Many swamis, Hinduism's emminent religious leaders, who have counseled and guided the lives of their devotees and families for many years attest that vegetarian families have fewer problems than those who eat meat. When children are raised as vegetarians, every day they are exposed to non-violence as a principle of peace and compassion. Every day they are growing up, they are remembering and being reminded to not kill another creature to eat, to feed themselves. And when they won't kill or have another creature killed to feed themselves, they will be much less likely to perform physically, mental or emotional acts of violence against people.

The Animal-Loving Voice of Scripture

Hindu scripture speaks clearly and forcefully on nonkilling and vegetarianism. The Yajur Veda summarily dictates: "Do not injure the beings living on the earth, in the air and in the water." The beautiful Tirukural, a widely-read 2,000-year-old masterpiece of ethics, speaks of conscience: "When a man realizes that meat is the butchered flesh of another creature, he must abstain from eating it." The Manu Dharma Shastra advises: "Having well considered toe origin of flesh and the cruelty of fettering and slaying of corporeal beings, let one entirely abstain from eating flesh." In the yoga-infused verses of the Tirumantiram, warning is given of how meat-eating holds the mind in gross, adharmic states: "The ignoble ones who eat flesh, death's agents bind them fast and push them quick into the fiery jaws of hell (Naraka, lower consciousness)." The roots of noninjury, nonkilling and nonconsumption of meat are found in the Vedas, agamas, Upanishads, Dharma Shastras, Tirumurai, Yoga Sutras and dozens of other sacred texts of Hinduism. Here is a select collection of some of the oldest verses that address vegetarian and the ethic of ahimsa, noninjury.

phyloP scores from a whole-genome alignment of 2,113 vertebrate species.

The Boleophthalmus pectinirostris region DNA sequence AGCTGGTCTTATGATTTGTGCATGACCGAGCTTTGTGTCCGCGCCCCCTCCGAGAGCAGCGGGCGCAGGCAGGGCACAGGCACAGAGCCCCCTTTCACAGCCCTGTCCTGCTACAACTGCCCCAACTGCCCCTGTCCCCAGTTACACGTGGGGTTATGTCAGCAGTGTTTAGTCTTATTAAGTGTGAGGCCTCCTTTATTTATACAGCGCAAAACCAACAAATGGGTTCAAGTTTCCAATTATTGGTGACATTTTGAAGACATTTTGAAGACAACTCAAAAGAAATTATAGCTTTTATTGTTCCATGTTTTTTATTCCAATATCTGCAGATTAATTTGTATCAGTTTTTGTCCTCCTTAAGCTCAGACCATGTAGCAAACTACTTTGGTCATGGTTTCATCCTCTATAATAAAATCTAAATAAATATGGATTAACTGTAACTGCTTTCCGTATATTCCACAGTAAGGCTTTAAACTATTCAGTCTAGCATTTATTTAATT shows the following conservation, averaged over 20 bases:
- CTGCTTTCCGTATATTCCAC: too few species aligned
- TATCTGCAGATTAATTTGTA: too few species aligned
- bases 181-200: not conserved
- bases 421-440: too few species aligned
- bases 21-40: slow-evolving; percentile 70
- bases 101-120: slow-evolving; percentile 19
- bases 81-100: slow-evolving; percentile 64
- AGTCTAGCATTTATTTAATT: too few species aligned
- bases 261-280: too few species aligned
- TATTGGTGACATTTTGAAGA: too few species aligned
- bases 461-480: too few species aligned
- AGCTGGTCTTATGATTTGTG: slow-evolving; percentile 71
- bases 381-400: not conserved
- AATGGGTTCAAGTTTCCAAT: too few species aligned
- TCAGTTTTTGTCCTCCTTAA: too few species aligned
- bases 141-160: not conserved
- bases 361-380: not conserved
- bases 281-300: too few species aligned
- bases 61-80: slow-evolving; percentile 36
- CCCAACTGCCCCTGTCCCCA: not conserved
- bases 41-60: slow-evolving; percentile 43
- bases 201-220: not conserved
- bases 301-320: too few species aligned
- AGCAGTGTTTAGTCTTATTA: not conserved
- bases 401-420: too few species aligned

PROTECT BOTH OUR SPECIES, TWO-LEGGED AND FOUR-LEGGED. Both food and water for their needs supply. May they with us increase in stature and strength. Save us from hurt all our days, O Powers! – Rig Veda Samhita 10.37.11

THOSE NOBLE SOULS WHO PRACTICE MEDITATION AND OTHER YOGIC WAYS, who are ever careful about all beings, who protect all animals, are the ones who are actually serious about spiritual practices. – Atharva Veda Samhita 19.48.5

YOU MUST NOT USE YOUR GOD-GIVEN BODY FOR KILLING GOD'S CREATURES, whether they are human, animal or whatever. – Yajur Veda Samhita 12.32

PEACEFUL BE THE EARTH, PEACEFUL THE ETHER, PEACEFUL HEAVEN, peaceful the waters, peaceful the herbs, peaceful the trees. May all Gods bring me peace. May there be peace through these invocations of peace. With these invocations of peace which appease everything, I render peaceful whatever here is terrible, whatever here is cruel, whatever here is sinful. Let it become auspicious, let everything beneficial to us. – Atharva Veda Samhita 10.191.4

TO THE HEAVENS BE PEACE, TO THE SKY AND THE EARTH; TO THE WATERS BE PEACE, to plants and all trees; to the Gods be peace, to Brahman be peace, to all men be peace, again and again – peace also to me! O earthen vessel, strengthen me. May all beings regard me with friendly eyes! I look upon all creatures with friendly eyes! With a friend's eye may we regard each other! – Shukla Yajur Veda Samhita 36.17-18


AHIMSA IS NOT CAUSING PAIN TO ANY ANY LIVING BEING AT ANY TIME THROUGH THE actions of one's mind, speech or body. – Sandilya Upanishad.

Article copyright Himalayan Academy.